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Remembering the rebel riders who changed the face of British cycling forever

Remembering the rebel riders who changed the face of British cycling forever

It was an event unlike any the country had seen before. Thousands jostled for position outside the park, cheering wildly as they caught a fleeting…

Saturday, Jun 11

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It was an event unlike any the country had seen before. Thousands jostled for position outside the park, cheering wildly as they caught a fleeting glimpse of the spectacle. Albert Price from Wolverhampton takes first place ahead of fellow Wulfrunian Cecil Anslow in the ground-breaking Llangollen-to-Wolverhampton road race organised by Percy Stallard 80 years ago. Picture supplied by Shrewsbury cycling historian Jim Leach. Eighty years ago this week, Wolverhampton hosted the finale of Britain’s first cycle race to be held legally on Britain’s roads, after a course that wound its way through Mid Wales and Shropshire. And for a country still in the depths of war, it was just the tonic the people needed.

"It was probably the biggest landmark race in British history," says Dave Dungar, of the Wolverhampton Society.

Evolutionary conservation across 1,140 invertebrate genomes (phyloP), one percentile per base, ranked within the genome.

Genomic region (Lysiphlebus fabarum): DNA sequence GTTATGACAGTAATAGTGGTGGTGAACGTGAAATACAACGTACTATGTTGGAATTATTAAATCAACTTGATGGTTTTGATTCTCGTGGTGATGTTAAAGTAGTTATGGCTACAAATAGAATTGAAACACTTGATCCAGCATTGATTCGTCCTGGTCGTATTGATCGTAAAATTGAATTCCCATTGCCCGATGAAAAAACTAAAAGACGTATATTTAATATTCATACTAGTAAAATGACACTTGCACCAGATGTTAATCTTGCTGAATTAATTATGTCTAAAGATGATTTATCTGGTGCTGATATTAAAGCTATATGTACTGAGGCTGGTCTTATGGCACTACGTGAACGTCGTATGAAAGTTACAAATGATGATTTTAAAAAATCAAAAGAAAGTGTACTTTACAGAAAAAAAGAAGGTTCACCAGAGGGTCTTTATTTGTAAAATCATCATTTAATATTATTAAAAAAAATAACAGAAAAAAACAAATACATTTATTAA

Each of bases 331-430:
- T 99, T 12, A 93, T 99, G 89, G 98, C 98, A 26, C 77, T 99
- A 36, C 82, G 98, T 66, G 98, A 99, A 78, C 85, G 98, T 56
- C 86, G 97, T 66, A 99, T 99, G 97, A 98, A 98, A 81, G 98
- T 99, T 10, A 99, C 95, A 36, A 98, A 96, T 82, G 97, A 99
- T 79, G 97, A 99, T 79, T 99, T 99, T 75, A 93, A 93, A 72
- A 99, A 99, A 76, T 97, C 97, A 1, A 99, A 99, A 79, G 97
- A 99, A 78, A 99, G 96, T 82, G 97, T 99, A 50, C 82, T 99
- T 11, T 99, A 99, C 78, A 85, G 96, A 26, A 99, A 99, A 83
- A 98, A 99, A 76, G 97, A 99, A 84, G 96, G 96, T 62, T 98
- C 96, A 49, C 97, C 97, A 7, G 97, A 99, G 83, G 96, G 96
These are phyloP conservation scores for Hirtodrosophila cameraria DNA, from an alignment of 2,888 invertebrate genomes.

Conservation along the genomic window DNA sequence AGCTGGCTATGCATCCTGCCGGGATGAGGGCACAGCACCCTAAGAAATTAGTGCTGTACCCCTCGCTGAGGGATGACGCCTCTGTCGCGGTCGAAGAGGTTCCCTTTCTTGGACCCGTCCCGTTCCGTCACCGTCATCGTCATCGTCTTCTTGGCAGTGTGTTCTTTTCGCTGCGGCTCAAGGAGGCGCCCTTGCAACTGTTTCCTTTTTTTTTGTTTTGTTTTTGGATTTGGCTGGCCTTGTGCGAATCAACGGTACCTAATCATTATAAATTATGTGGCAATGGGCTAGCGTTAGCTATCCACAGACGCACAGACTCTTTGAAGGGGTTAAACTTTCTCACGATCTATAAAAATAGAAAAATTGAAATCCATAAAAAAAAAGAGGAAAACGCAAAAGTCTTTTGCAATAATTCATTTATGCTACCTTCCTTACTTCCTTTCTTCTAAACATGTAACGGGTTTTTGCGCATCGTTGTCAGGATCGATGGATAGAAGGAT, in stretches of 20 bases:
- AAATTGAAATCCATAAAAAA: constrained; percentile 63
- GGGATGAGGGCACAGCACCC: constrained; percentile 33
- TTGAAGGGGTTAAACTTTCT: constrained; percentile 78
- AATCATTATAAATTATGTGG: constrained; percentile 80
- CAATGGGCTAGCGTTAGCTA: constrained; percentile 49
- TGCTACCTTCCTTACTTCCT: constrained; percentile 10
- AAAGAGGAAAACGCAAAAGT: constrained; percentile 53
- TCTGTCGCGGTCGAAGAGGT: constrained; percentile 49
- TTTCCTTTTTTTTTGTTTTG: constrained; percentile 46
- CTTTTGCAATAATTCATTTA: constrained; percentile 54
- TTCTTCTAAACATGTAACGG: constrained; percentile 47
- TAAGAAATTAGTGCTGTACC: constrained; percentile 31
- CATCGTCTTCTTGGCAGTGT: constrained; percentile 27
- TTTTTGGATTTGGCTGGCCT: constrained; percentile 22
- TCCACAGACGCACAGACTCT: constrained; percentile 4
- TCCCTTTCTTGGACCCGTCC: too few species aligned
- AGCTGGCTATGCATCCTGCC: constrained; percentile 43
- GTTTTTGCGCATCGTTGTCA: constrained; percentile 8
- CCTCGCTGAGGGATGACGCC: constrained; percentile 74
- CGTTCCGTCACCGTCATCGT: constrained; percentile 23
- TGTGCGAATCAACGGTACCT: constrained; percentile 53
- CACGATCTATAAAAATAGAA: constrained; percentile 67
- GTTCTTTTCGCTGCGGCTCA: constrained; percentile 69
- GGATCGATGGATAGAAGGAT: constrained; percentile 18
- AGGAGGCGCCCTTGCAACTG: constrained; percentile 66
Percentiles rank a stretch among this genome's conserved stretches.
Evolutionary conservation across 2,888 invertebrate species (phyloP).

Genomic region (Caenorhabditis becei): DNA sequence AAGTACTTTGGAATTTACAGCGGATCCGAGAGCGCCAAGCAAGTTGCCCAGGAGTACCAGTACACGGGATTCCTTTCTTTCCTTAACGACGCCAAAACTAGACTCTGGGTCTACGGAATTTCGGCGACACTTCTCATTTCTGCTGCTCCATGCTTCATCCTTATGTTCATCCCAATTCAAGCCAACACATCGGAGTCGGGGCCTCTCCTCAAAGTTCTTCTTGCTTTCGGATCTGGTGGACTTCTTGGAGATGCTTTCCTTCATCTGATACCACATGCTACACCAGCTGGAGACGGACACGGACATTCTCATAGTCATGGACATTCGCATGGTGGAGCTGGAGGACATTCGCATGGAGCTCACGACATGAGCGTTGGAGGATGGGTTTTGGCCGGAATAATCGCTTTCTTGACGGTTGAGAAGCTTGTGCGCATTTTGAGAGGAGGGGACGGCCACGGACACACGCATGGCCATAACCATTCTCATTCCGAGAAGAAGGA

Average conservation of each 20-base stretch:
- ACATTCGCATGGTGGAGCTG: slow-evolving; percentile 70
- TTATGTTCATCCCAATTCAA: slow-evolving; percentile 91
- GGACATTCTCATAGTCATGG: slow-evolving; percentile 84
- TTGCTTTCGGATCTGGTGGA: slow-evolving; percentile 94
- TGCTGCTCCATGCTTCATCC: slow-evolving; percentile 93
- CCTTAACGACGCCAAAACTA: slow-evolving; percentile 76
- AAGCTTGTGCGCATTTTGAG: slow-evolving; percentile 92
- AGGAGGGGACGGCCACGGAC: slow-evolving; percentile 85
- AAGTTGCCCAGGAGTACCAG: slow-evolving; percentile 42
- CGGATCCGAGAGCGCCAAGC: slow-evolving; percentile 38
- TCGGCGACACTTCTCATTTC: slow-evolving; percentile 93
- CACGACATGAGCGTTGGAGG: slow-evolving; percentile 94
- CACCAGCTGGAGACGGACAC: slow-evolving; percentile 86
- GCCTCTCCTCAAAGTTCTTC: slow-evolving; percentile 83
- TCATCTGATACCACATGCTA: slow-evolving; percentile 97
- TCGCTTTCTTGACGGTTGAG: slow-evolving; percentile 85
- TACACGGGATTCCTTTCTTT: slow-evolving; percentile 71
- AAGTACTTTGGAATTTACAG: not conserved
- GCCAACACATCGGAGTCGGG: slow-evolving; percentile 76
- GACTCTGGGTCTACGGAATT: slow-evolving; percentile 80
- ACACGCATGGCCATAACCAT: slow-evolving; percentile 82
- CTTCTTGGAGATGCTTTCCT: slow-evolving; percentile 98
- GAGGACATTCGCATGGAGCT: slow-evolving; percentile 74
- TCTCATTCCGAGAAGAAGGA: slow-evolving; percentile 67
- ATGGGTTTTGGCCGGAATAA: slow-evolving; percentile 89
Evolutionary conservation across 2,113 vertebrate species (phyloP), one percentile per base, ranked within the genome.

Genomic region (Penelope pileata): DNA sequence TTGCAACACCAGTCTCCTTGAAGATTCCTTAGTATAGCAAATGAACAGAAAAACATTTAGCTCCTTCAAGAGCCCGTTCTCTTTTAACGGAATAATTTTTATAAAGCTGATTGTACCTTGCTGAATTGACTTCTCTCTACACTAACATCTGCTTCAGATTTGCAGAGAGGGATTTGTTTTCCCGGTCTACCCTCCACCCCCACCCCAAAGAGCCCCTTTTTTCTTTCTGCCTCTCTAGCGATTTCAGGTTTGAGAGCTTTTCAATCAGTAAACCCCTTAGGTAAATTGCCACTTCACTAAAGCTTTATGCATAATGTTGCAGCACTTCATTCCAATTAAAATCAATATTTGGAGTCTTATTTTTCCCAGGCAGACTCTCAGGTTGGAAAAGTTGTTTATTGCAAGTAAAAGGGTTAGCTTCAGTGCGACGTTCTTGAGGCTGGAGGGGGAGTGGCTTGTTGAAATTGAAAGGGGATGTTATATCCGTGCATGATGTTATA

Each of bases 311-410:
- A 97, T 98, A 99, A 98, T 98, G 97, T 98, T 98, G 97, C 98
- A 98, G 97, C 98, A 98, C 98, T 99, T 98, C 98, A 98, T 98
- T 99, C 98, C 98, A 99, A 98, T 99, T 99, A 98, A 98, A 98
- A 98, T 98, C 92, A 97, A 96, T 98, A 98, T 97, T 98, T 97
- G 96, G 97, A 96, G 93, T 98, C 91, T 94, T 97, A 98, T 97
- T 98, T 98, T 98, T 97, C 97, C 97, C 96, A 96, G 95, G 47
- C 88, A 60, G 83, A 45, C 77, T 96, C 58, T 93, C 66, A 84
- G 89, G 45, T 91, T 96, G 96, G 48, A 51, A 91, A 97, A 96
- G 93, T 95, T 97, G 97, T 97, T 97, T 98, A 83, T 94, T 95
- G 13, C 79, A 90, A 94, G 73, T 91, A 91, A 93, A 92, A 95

The event began in the Welsh border town of Llangollen and wound its way through Shropshire, before finishing in Wolverhampton’s West Park – which will be the start and finish point of the cycling time trials in the forthcoming Commonwealth Games.

For Dave, the 1942 race has a very personal significance – second place was taken by Cecil James Anslow, the man who would become his stepfather. Percy Stallard, left, pictured in the 1940s "He tried to get me into cycling when I was a teenager, he bought me a bike, but I was never really interested," says Dave, 68, who lives in Pattingham.

"He was always at his happiest when he was outdoors on his bike."

Legend has it that Anslow would […]

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